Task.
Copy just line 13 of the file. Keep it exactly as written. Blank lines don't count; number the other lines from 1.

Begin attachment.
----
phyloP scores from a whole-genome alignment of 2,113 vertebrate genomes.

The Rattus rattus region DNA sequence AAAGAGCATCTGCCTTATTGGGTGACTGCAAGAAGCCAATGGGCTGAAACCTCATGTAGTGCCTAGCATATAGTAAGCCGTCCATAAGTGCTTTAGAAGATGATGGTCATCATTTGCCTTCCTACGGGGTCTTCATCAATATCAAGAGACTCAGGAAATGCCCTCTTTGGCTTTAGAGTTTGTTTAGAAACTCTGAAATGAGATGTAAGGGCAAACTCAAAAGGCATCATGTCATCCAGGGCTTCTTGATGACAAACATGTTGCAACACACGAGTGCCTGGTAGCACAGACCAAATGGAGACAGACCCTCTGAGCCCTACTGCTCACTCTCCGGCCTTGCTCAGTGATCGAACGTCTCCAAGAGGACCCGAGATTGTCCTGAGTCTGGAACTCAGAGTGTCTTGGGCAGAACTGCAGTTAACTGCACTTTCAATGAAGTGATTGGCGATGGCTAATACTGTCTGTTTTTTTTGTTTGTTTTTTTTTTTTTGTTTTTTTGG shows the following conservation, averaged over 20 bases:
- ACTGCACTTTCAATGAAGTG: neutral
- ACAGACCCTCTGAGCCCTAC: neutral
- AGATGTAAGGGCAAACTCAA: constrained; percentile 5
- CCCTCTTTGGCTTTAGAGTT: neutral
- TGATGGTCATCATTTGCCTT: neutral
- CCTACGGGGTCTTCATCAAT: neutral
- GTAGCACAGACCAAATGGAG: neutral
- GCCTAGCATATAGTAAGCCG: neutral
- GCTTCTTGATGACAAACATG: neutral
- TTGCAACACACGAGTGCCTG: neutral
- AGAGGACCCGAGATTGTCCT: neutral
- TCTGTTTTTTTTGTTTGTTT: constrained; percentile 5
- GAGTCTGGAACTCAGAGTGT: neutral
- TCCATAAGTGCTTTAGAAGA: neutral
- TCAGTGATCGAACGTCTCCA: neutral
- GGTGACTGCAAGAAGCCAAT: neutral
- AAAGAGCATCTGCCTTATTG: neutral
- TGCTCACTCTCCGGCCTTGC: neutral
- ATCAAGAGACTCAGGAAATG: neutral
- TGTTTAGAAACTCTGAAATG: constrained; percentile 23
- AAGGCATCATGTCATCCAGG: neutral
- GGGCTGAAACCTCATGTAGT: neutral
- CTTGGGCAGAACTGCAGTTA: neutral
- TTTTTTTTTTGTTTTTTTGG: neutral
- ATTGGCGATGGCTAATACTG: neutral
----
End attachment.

- AGAGGACCCGAGATTGTCCT: neutral